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heidi459

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Reply with quote  #26 

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Originally Posted by peachygreen98

Yes it is the cost of doing business but it is considered when setting fees.  Yes you put it as an expense on your taxes.  But it is part of the overhead the same as paying for the building, electricity, music use fees, computers.  No you don't break those charges down to the client but it is included in the fees you charge.  If it costs $10000 a month to run a studio + the cost of instructors, that is what you set your rates by.  There is a break even # of students required at a certain rate to cover those overhead costs.  No they don't pass it down where you see it just like you don't see the costs to print flyers, operate the studio website, buy office supplies.  But if you don't include those costs in your overhead costs that you have to cover every month to breakeven then you aren't going to make a profit and likely won't be able to keep your doors open for long.  


For many though, it's not about breaking even.  It's about pulling a profit...  hopefully a rather nice profit.  And at that point they decide what costs will be absorbed & what costs will be passed on.  Unfortunately, there's no way around it... owning a business (& I do speak from experience) involves a personal investment of both time & *$$$*.  You simply can't make it without spending it.  And a smart business owner who values the customer first & foremost?  He doesn't just add up what he spends & then charge the customer accordingly.  He's determines a competitive rate for his product/services... & then spends accordingly.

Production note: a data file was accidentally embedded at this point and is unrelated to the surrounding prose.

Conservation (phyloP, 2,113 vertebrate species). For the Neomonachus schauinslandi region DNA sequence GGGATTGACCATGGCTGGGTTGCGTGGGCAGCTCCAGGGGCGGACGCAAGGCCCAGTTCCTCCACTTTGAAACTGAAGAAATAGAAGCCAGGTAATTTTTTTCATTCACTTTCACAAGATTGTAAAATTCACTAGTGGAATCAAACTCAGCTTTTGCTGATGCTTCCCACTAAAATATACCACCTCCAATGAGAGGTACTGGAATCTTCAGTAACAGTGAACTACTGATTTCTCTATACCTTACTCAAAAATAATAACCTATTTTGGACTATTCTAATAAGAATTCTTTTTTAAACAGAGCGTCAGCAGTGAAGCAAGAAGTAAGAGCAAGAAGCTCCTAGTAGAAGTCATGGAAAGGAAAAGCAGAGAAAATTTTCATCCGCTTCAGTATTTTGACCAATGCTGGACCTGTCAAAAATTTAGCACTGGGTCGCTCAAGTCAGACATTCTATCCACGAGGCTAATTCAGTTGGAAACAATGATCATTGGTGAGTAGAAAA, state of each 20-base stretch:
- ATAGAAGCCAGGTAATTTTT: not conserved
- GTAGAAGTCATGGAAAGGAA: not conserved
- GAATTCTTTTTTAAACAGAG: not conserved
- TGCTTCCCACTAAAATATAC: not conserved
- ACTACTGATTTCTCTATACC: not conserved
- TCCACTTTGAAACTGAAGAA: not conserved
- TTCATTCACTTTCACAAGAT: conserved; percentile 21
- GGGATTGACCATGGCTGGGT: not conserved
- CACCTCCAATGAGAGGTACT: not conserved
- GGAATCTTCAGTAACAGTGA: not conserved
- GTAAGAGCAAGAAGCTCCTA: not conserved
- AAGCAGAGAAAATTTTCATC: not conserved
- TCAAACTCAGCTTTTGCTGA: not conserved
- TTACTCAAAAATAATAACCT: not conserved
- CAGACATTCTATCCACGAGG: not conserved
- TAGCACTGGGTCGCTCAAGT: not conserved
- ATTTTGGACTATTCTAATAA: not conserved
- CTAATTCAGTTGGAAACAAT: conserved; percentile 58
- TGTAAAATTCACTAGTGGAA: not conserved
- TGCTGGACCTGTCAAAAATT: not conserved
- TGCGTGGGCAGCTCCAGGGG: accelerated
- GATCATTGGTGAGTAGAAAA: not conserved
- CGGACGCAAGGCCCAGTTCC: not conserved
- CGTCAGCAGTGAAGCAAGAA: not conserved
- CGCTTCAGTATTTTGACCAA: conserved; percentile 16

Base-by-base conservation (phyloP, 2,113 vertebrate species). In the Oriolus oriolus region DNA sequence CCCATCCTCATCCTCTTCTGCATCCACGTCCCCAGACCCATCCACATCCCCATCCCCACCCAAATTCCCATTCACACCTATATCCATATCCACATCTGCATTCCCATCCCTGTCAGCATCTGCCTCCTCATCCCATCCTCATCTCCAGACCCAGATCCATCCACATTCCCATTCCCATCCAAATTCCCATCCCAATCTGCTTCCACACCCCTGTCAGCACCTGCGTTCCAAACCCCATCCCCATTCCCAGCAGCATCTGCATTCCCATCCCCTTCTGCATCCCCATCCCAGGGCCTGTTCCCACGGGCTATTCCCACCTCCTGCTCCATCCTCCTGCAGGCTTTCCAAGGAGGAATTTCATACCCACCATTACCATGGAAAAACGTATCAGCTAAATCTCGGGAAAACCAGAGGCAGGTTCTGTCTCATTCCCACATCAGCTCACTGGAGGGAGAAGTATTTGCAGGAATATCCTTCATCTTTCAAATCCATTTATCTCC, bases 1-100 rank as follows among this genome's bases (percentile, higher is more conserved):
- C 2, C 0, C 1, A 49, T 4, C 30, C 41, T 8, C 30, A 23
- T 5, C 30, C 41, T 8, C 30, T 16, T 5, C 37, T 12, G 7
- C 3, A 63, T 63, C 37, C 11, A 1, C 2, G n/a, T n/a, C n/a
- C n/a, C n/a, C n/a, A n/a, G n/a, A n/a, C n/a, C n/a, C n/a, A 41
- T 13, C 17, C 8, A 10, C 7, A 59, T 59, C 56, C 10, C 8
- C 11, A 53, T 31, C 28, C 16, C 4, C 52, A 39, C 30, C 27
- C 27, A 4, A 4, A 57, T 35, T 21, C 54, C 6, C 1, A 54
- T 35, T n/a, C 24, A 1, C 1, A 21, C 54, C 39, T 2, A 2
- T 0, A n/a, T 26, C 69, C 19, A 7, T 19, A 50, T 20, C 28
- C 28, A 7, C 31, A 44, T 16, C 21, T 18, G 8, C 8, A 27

I can actually think offhand of a couple local businesses that add on a fee for cc transactions... & many more that do not.  But interestingly, the fees for their products/services are comparable.  Could it be that those who are passing on those fees have made decisions that have resulted in their having to pay more than their competitors... for things like rent/insurance/payroll/ advertising/ supplies/whatever?  And that they therefore need to pass on the fees to keep their heads afloat?  Sure.  But those of us who take issue w/this practice would say that's not your customers' fault.  That your customers come in to purchase a product/service.  Not to keep your business afloat.